A flashy handbag or Armani suit can signal a person's wealth, but so can their body language, according to a new study. People of higher socioeconomic status are more rude when conversing with others.
Psychologists Michael Kraus and Dacher Keltner of the University of California, Berkeley, videotaped pairs of undergraduate students who were strangers to one another, during one-on-one interviews. In total, 100 undergraduate students participated.
The researchers then looked for certain gestures that indicate level of interest in the other person during one-minute slices of each conversation.
They found that students whose parents were from higher socioeconomic status (SES) backgrounds engaged in more of what he called "impolite" behaviors, such as grooming, doodling and fidgeting. Lower SES students showed more "I'm interested" gestures, including laughter and raising of the eyebrows
The higher SES students fidgeted with nearby objects for an average of two seconds, while those from lower SES backgrounds almost never fidgeted during the 60-second clips. Upper SES students also groomed themselves for short stints while lower SES students didn't. Rather, the lower SES students nodded their heads, laughed and raised their eyebrows an average of one to two seconds more than their upper SES counterparts.
"We're talking seconds here, but that is a pretty big difference when you consider that we coded one minute of interaction time," Kraus told LiveScience. "So how many times a day are you nodding if you're lower socioeconomic status?"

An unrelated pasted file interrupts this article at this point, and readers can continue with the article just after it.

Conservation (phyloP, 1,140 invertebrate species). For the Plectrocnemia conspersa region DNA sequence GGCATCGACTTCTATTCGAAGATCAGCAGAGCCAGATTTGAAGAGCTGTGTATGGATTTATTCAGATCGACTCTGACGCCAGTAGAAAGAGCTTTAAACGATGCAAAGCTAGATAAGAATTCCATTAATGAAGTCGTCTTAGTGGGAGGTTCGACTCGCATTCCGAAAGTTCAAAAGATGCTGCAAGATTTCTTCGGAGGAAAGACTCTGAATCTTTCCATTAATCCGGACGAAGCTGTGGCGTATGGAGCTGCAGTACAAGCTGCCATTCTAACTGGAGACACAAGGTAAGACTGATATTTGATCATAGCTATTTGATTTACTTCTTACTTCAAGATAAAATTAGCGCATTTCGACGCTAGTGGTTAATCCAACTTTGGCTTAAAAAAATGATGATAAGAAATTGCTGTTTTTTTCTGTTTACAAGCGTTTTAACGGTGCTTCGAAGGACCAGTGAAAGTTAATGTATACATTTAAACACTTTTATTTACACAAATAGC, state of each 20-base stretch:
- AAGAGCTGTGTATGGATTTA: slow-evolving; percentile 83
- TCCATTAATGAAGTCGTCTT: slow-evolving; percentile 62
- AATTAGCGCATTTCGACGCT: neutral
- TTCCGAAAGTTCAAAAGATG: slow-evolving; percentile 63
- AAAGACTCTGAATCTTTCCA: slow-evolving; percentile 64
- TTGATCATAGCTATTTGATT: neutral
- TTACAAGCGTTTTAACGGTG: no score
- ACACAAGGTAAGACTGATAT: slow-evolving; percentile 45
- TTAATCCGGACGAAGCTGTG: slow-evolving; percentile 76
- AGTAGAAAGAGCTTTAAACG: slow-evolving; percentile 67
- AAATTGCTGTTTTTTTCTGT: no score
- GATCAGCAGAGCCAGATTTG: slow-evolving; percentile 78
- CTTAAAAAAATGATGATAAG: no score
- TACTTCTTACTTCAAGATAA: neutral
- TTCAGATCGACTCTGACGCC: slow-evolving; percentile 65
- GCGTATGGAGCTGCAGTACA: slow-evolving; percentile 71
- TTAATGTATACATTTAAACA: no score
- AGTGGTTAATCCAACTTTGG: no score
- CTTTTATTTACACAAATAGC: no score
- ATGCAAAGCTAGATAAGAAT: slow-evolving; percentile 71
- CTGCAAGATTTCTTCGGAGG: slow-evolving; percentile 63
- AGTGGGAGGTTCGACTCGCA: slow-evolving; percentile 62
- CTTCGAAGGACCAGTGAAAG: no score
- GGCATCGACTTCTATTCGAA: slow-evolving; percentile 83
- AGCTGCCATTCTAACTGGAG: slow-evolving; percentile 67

It comes down to our animalistic tendencies, Kraus explained. Like a peacock's tail, the seemingly snooty gestures of higher SES students indicates modern society's version of "I'm fit," and "I don't need you."
"In the animal world, conflict arises when you're battling for status. So it's adaptive for us to avoid those conflicts and tell us we know 'I'm higher status than you, so don't bother having a conflict with me,'" Kraus figures.
Lower SES individuals can't afford to brush off others. "Lower SES people have fewer resources, and by definition should be more dependent on others," Kraus said.
The research is detailed in the January issue of the journal Psychological Science.
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Jeanna served as editor-in-chief of Live Science. Previously, she was an assistant editor at Scholastic's Science World magazine. Jeanna has an English degree from Salisbury University, a master's degree in biogeochemistry and environmental sciences from the University of Maryland, and a graduate science journalism degree from New York University. She has worked as a biologist in Florida, where she monitored wetlands and did field surveys for endangered species. She also received an ocean sciences journalism fellowship from Woods Hole Oceanographic Institution.